Runner Experiences Kenyan Culture

Stephen Valvano and Edwin Rutto till the ground. They are wearing their school uniforms.

Stephen Valvano and Edwin Rutto till the ground. They are wearing their school uniforms.

Stephen Valvano, Guest Writer

What I was about to do didn’t really hit me until I got to the airport. Seeing all the people of varying nationalities made me realize that I was going to a place so different from the U.S, and so far outside my comfort zone, that I already felt lonesome. It was a bittersweet goodbye—my first time being away from home for an extended period of time.

When Edwin Rutto ‘16 and I boarded the plane, I could sense his eagerness and excitement to go home, but I truly did not share the same mindset. In all honestly, I was afraid at what I had gotten myself into, going to a place so foreign and different from what I was accustomed to.

However, on the 13-hour flight to Abu Dhabi, United Arab Emirates, I found reassurance in remembering why I had decided to venture to such a mysterious place: “It is the opportunity of a lifetime,” I told myself. “It will be fun, I will be able to spread the name ‘Benedict’s’ to an international crowd and solidify ties with Kenyans.” I would also: live the life of a Kenyan and prove to all the doubters that a suburban kid from America could hold his own and survive in a world without luxuries, hopefully open the eyes of my fellow schoolmates with stories, and get to spend two months with someone whom I was and am still privileged to call a best friend.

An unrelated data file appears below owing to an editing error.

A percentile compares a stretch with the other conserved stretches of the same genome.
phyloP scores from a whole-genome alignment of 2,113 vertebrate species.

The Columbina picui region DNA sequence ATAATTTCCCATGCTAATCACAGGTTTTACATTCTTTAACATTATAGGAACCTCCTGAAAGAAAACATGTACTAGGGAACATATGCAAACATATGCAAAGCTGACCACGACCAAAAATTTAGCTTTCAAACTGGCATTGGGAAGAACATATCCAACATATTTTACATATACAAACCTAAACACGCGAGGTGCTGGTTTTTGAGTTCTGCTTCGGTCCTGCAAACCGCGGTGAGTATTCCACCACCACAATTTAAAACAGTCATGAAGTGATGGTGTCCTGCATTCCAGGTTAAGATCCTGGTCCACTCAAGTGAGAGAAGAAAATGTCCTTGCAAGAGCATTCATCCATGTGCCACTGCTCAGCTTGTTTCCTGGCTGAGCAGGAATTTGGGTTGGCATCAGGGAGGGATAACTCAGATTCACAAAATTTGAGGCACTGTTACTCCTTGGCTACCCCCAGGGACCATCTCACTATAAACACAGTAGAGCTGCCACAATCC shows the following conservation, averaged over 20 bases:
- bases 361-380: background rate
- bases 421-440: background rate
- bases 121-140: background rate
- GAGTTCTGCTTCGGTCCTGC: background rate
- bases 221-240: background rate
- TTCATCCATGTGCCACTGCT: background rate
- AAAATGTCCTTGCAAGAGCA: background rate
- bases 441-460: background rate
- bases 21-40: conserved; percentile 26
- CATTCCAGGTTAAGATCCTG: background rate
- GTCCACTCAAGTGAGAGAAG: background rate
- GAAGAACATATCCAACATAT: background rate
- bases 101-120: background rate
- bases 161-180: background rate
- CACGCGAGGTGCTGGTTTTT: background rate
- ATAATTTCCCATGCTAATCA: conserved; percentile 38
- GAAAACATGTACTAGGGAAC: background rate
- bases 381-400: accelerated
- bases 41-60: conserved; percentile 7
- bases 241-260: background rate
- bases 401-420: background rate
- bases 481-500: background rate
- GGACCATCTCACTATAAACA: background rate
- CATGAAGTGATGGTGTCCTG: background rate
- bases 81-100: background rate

From the time we landed, Kenya did not hesitate to let me know that we were now in a third-world country; the bathrooms had no door handles or toilet seats, and the luggage claim was nothing more than a conveyer belt in a cement room. Over time, I came to realize what living off the land truly meant. However, Nairobi, the capital,was not as underdeveloped as I’d expected. Nonetheless, by no means was it even close to how advanced the United States is. To paint a picture, it is like a smaller, developing, downgraded version of New York City.

My days were nothing like I imagined they would be. Going to a remote Kenyan village, I knew that I would attract attention, but I did not know how much. The first day outside our home, which was the only permanent home (most homes were clay huts) for miles , set the tone for what the next two months of my life would become—a spectacle.

It turns out that I was the first and only white man, or“mzungu”, to ever live in that region. This means that younger kids and people who hadn’t ventured from the village, were seeing a white person for the first time ever. Throughout my entire stay, little kids flocked to greet me wherever I went: to the center for supplies, while I was running, and when I was on my way to church or school. The sheer number of children was almost overwhelming; wherever I went, there was a group that would trail right behind me; the brave ones would eventually come up to touch me.